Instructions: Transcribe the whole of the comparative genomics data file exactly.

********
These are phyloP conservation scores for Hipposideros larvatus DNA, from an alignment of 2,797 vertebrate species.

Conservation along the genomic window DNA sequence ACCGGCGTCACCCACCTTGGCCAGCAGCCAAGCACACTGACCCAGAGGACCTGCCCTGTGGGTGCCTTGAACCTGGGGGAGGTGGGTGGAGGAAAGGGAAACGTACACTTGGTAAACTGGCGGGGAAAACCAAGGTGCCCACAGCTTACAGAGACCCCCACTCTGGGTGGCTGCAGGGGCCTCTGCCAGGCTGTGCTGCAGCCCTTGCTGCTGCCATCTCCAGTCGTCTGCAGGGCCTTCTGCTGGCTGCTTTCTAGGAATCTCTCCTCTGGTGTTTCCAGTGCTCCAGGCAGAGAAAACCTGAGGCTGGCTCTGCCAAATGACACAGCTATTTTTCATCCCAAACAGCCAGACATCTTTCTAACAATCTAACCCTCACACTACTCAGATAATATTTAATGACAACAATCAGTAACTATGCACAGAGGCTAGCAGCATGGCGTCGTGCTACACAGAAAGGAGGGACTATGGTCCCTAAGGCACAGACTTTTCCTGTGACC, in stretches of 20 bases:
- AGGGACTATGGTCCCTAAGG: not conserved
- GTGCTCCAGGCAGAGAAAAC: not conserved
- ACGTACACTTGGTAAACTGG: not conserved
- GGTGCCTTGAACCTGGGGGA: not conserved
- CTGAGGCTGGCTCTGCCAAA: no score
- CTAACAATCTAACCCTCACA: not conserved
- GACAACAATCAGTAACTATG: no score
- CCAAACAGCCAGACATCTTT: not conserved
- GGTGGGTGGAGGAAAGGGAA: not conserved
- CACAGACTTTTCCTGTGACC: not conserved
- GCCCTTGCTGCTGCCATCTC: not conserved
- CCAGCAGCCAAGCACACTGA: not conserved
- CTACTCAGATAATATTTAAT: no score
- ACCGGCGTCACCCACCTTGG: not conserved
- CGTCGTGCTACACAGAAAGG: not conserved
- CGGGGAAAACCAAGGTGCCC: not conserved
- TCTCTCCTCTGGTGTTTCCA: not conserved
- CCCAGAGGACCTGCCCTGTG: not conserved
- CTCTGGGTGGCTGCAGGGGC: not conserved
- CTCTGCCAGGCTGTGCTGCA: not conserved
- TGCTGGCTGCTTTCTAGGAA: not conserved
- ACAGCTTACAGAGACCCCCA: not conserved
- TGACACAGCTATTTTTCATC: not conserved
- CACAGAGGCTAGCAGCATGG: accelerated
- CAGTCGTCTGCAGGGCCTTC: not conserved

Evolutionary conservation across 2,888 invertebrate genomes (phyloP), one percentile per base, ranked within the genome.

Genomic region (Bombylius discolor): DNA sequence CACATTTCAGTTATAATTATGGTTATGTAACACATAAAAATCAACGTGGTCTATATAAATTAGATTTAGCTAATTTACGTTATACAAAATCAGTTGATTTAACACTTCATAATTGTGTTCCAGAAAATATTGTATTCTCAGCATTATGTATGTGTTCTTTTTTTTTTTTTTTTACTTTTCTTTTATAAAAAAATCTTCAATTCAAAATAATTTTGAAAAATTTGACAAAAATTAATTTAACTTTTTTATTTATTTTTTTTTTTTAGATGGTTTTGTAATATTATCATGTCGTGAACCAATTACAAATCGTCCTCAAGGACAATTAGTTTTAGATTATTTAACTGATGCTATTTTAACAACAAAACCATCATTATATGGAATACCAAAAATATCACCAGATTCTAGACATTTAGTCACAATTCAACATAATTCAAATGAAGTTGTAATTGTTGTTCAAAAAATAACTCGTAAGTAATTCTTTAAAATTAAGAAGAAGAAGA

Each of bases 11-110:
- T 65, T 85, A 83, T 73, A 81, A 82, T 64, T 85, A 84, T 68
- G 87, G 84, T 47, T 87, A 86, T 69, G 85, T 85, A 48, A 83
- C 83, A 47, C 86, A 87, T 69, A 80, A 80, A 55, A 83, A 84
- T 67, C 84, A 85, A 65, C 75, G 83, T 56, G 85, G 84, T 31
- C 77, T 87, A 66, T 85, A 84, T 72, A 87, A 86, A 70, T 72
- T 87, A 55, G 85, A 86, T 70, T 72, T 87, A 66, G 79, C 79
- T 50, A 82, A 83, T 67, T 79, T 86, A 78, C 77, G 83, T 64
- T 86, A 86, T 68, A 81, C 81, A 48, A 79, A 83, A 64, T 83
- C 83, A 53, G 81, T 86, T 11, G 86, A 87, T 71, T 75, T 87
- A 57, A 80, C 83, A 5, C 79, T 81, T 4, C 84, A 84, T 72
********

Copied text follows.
These are phyloP conservation scores for Hipposideros larvatus DNA, from an alignment of 2,797 vertebrate species.

Conservation along the genomic window DNA sequence ACCGGCGTCACCCACCTTGGCCAGCAGCCAAGCACACTGACCCAGAGGACCTGCCCTGTGGGTGCCTTGAACCTGGGGGAGGTGGGTGGAGGAAAGGGAAACGTACACTTGGTAAACTGGCGGGGAAAACCAAGGTGCCCACAGCTTACAGAGACCCCCACTCTGGGTGGCTGCAGGGGCCTCTGCCAGGCTGTGCTGCAGCCCTTGCTGCTGCCATCTCCAGTCGTCTGCAGGGCCTTCTGCTGGCTGCTTTCTAGGAATCTCTCCTCTGGTGTTTCCAGTGCTCCAGGCAGAGAAAACCTGAGGCTGGCTCTGCCAAATGACACAGCTATTTTTCATCCCAAACAGCCAGACATCTTTCTAACAATCTAACCCTCACACTACTCAGATAATATTTAATGACAACAATCAGTAACTATGCACAGAGGCTAGCAGCATGGCGTCGTGCTACACAGAAAGGAGGGACTATGGTCCCTAAGGCACAGACTTTTCCTGTGACC, in stretches of 20 bases:
- AGGGACTATGGTCCCTAAGG: not conserved
- GTGCTCCAGGCAGAGAAAAC: not conserved
- ACGTACACTTGGTAAACTGG: not conserved
- GGTGCCTTGAACCTGGGGGA: not conserved
- CTGAGGCTGGCTCTGCCAAA: no score
- CTAACAATCTAACCCTCACA: not conserved
- GACAACAATCAGTAACTATG: no score
- CCAAACAGCCAGACATCTTT: not conserved
- GGTGGGTGGAGGAAAGGGAA: not conserved
- CACAGACTTTTCCTGTGACC: not conserved
- GCCCTTGCTGCTGCCATCTC: not conserved
- CCAGCAGCCAAGCACACTGA: not conserved
- CTACTCAGATAATATTTAAT: no score
- ACCGGCGTCACCCACCTTGG: not conserved
- CGTCGTGCTACACAGAAAGG: not conserved
- CGGGGAAAACCAAGGTGCCC: not conserved
- TCTCTCCTCTGGTGTTTCCA: not conserved
- CCCAGAGGACCTGCCCTGTG: not conserved
- CTCTGGGTGGCTGCAGGGGC: not conserved
- CTCTGCCAGGCTGTGCTGCA: not conserved
- TGCTGGCTGCTTTCTAGGAA: not conserved
- ACAGCTTACAGAGACCCCCA: not conserved
- TGACACAGCTATTTTTCATC: not conserved
- CACAGAGGCTAGCAGCATGG: accelerated
- CAGTCGTCTGCAGGGCCTTC: not conserved

Evolutionary conservation across 2,888 invertebrate genomes (phyloP), one percentile per base, ranked within the genome.

Genomic region (Bombylius discolor): DNA sequence CACATTTCAGTTATAATTATGGTTATGTAACACATAAAAATCAACGTGGTCTATATAAATTAGATTTAGCTAATTTACGTTATACAAAATCAGTTGATTTAACACTTCATAATTGTGTTCCAGAAAATATTGTATTCTCAGCATTATGTATGTGTTCTTTTTTTTTTTTTTTTACTTTTCTTTTATAAAAAAATCTTCAATTCAAAATAATTTTGAAAAATTTGACAAAAATTAATTTAACTTTTTTATTTATTTTTTTTTTTTAGATGGTTTTGTAATATTATCATGTCGTGAACCAATTACAAATCGTCCTCAAGGACAATTAGTTTTAGATTATTTAACTGATGCTATTTTAACAACAAAACCATCATTATATGGAATACCAAAAATATCACCAGATTCTAGACATTTAGTCACAATTCAACATAATTCAAATGAAGTTGTAATTGTTGTTCAAAAAATAACTCGTAAGTAATTCTTTAAAATTAAGAAGAAGAAGA

Each of bases 11-110:
- T 65, T 85, A 83, T 73, A 81, A 82, T 64, T 85, A 84, T 68
- G 87, G 84, T 47, T 87, A 86, T 69, G 85, T 85, A 48, A 83
- C 83, A 47, C 86, A 87, T 69, A 80, A 80, A 55, A 83, A 84
- T 67, C 84, A 85, A 65, C 75, G 83, T 56, G 85, G 84, T 31
- C 77, T 87, A 66, T 85, A 84, T 72, A 87, A 86, A 70, T 72
- T 87, A 55, G 85, A 86, T 70, T 72, T 87, A 66, G 79, C 79
- T 50, A 82, A 83, T 67, T 79, T 86, A 78, C 77, G 83, T 64
- T 86, A 86, T 68, A 81, C 81, A 48, A 79, A 83, A 64, T 83
- C 83, A 53, G 81, T 86, T 11, G 86, A 87, T 71, T 75, T 87
- A 57, A 80, C 83, A 5, C 79, T 81, T 4, C 84, A 84, T 72